Progressing from a teaching assistant to a higher level teaching assistant (HLTA) brings with it additional responsibilities, more learning opportunities and a higher salary.
Becoming an HLTA is a natural progression for teaching assistants, but will require two things:
- The Level 4 Certificate in Higher Level Teaching Assistant
- The demonstration of 33 standards that show you’re right for the role
What are the 33 HLTA standards?
Check out the full 33 standards below in our handy checklist:
Those awarded HLTA status must demonstrate, through their practice, that they:
Section 1: Professional values and practice
1. Have high expectations of children and young people with a commitment to helping them fulfil their potential
2. Establish fair, respectful, trusting, supportive and constructive relationships with children and young people
3. Demonstrate the positive values, attitudes and behaviour they expect from children and young people
4. Communicate effectively and sensitively with children, young people, colleagues, parents and carers
5. Recognise and respect the contribution that parents and carers can make to the development and well-being of children and young people
6. Demonstrate commitment to collaborative and cooperative working with colleagues
7. Improve their own knowledge and practice including responding to advice and feedback.
Section 2: Professional knowledge and understanding
8. Understand the key factors that affect children and young people’s learning and progress
9. Know how to contribute to effective personalised provision by taking practical account of diversity
10. Have sufficient understanding of their area(s) of expertise to support the development, learning and progress of children and young people
11. Have achieved a nationally recognised qualification at level 2 or above in English/literacy and mathematics/numeracy
12. Know how to use ICT to support their professional activities
13. Know how statutory and non-statutory frameworks for the school curriculum relate to the age and ability ranges of the learners they support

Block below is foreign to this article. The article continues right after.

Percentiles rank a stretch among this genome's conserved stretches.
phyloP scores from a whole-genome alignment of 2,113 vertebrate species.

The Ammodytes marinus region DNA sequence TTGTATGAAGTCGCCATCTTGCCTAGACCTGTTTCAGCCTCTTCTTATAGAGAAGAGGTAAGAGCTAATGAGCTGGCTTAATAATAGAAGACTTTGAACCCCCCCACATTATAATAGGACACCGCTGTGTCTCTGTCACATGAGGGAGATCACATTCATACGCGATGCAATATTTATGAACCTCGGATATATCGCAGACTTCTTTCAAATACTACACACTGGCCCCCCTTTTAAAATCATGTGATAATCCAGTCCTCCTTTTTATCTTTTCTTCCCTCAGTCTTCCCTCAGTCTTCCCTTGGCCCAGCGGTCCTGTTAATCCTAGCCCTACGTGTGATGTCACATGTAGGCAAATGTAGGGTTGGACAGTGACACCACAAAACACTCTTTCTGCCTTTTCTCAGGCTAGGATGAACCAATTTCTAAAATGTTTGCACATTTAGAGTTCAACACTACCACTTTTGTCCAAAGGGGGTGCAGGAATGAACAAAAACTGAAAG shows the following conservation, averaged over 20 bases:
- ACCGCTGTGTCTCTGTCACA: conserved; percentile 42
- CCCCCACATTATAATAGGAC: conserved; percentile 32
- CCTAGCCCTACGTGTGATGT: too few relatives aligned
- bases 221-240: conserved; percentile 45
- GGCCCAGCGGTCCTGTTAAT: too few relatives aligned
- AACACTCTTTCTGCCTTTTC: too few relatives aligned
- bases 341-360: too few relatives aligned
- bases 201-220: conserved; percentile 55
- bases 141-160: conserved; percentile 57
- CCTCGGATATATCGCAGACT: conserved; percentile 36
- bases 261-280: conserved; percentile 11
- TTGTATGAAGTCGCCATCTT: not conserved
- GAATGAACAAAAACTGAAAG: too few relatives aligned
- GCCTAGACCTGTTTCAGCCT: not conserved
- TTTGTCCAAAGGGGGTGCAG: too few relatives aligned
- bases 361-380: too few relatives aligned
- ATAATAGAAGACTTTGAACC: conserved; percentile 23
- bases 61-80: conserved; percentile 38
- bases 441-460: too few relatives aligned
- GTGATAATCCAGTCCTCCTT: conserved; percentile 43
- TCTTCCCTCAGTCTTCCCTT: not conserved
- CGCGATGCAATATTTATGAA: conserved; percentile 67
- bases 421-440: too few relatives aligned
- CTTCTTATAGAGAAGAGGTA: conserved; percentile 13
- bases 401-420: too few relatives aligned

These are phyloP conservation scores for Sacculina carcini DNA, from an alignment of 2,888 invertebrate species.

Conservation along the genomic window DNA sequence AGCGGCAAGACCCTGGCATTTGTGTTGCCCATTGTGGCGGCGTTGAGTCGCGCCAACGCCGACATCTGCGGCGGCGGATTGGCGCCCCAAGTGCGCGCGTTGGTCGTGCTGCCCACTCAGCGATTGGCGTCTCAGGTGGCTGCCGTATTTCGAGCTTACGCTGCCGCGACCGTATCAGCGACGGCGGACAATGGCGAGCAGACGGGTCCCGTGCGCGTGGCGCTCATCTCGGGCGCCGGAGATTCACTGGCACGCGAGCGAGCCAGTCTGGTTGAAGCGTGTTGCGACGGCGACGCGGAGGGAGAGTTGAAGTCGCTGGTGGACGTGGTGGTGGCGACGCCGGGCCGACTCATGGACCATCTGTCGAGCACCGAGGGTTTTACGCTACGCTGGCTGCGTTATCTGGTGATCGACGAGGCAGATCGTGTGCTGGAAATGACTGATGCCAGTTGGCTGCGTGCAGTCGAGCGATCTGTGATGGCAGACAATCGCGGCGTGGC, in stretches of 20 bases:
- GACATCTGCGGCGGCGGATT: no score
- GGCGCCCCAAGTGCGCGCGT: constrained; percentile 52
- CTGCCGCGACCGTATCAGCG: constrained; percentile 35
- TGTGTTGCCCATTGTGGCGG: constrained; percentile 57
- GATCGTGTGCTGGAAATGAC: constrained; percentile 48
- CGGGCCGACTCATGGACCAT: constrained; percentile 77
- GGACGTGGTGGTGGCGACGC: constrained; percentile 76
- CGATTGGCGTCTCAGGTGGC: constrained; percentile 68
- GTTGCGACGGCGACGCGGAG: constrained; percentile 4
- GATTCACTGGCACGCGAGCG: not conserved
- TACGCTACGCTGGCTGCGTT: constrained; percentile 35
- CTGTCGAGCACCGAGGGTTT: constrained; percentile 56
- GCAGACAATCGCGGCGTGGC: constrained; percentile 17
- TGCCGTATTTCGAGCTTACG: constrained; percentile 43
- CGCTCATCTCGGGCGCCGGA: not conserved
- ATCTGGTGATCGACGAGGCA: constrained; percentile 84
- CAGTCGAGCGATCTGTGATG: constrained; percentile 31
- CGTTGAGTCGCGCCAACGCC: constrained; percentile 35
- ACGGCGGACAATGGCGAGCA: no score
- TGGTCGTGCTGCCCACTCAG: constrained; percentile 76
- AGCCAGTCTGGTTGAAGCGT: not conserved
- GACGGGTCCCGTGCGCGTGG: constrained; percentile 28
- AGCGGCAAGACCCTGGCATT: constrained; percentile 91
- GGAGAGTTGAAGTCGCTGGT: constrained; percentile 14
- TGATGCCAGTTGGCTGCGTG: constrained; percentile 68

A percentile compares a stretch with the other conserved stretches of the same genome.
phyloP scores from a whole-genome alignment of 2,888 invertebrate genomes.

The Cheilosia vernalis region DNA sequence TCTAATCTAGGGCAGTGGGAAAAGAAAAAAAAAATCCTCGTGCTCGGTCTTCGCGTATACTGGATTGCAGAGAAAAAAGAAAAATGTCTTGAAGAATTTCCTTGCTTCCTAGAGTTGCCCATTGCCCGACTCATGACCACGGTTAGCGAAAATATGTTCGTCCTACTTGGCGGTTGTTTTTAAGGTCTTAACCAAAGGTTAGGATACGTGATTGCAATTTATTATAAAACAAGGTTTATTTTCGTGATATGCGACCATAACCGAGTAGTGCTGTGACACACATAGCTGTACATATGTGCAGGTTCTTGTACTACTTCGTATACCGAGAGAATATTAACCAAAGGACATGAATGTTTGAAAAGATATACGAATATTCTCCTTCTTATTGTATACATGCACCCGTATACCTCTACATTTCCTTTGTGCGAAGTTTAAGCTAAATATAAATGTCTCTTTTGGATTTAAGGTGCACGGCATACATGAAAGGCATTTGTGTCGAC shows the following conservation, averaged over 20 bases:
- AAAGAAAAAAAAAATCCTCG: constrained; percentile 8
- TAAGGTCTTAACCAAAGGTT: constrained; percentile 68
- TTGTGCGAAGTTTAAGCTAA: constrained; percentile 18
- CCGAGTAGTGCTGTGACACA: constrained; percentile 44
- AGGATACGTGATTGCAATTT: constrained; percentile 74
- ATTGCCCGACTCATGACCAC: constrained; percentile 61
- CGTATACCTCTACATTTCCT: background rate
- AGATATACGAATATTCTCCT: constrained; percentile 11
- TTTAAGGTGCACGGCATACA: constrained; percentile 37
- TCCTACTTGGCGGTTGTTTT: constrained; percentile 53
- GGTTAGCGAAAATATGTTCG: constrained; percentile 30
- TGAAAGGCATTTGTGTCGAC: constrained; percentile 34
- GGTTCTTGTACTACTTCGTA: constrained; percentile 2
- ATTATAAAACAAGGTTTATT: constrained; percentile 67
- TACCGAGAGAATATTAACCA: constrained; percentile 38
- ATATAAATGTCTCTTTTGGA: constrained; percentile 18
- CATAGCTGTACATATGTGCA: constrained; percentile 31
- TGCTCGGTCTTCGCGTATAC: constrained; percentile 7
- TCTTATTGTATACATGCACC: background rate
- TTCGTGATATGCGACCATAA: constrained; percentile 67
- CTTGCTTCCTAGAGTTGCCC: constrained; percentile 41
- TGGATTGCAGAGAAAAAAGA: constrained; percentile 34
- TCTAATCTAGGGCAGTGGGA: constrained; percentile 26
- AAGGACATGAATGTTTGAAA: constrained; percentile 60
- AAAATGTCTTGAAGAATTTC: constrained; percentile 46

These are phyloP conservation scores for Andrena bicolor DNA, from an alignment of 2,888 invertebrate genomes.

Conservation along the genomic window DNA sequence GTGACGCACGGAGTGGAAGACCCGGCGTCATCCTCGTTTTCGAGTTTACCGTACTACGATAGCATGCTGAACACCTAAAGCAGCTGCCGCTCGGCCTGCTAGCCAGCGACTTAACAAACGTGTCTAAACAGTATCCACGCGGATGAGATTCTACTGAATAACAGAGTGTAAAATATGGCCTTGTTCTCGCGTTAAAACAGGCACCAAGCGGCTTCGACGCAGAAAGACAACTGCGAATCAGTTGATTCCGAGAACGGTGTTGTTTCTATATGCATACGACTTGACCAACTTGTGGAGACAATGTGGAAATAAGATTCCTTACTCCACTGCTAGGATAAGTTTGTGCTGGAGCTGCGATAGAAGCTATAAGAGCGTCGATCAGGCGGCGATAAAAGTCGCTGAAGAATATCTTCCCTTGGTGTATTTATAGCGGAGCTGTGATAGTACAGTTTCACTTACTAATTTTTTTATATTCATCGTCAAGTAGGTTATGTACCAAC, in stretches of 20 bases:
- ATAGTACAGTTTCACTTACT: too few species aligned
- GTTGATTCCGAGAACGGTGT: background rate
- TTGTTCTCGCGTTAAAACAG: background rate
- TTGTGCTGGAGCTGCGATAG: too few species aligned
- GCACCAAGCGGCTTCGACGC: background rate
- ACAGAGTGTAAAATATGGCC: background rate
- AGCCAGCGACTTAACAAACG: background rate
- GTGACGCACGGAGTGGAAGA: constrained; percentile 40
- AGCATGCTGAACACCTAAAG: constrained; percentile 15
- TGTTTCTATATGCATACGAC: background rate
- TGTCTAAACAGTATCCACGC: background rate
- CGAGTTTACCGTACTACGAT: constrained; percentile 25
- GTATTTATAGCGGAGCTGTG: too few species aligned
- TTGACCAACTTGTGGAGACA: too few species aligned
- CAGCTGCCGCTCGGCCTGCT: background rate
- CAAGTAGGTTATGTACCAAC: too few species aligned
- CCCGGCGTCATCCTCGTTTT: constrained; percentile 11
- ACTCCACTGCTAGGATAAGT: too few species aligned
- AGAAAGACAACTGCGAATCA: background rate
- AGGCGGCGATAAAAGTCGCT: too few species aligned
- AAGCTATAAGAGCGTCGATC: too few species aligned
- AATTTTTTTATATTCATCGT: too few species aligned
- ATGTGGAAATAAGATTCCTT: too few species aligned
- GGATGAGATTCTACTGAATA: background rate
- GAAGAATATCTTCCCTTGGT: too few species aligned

14. Understand the objectives, content and intended outcomes for the learning activities in which they are involved
15. Know how to support learners in accessing the curriculum in accordance with the special
educational needs (SEN) code of practice and disabilities legislation
16. Know how other frameworks, that support the development and well-being of children and young people, impact upon their practice.
Teaching and learning activities must take place under the direction and supervision of an assigned teacher and in accordance with arrangements made by the headteacher of the school.
Section 3: Planning and expectations
17. Use their area(s) of expertise to contribute to the planning and preparation of learning activities
18. Use their area(s) of expertise to plan their role in learning activities
19. Devise clearly structured activities that interest and motivate learners and advance their learning
20. Plan how they will support the inclusion of the children and young people in the learning activities
21. Contribute to the selection and preparation of resources suitable for children and young people’s interests and abilities.
Section 4: Monitoring and assessment
22. Monitor learners’ responses to activities and modify approaches accordingly
23. Monitor learners’ progress in order to provide focused support and feedback
24. Support the evaluation of learners’ progress using a range of assessment techniques
25. Contribute to maintaining and analysing records of learners’ progress.
Section 5: Teaching and learning activities
26. Use effective strategies to promote positive behaviour
27. Recognise and respond appropriately to situations that challenge equality of opportunity
28. Use their ICT skills to advance learning
29. Advance learning when working with individuals
30. Advance learning when working with small groups
31. Advance learning when working with whole classes without the presence of the assigned teacher
32. Organise and manage learning activities in ways which keep learners safe
33. Direct the work, where relevant, of other adults in supporting learning.
Think you’ve got what it takes to become an HLTA? If you feel you can demonstrate the 33 standards listed above, then it’s time to earn your Level 4 Certificate in Higher Level Teaching Assistant. Enrol with CTC Training and you’ll get access to our 24/7 student portal, where you can view course content and upload assessments at your leisure. With CTC, you’ll get full flexibility over your learning and can work to a schedule that suits you.
Aimed at learners employed in a teaching assistant role who wish to progress to Higher Level Teaching Assistant status.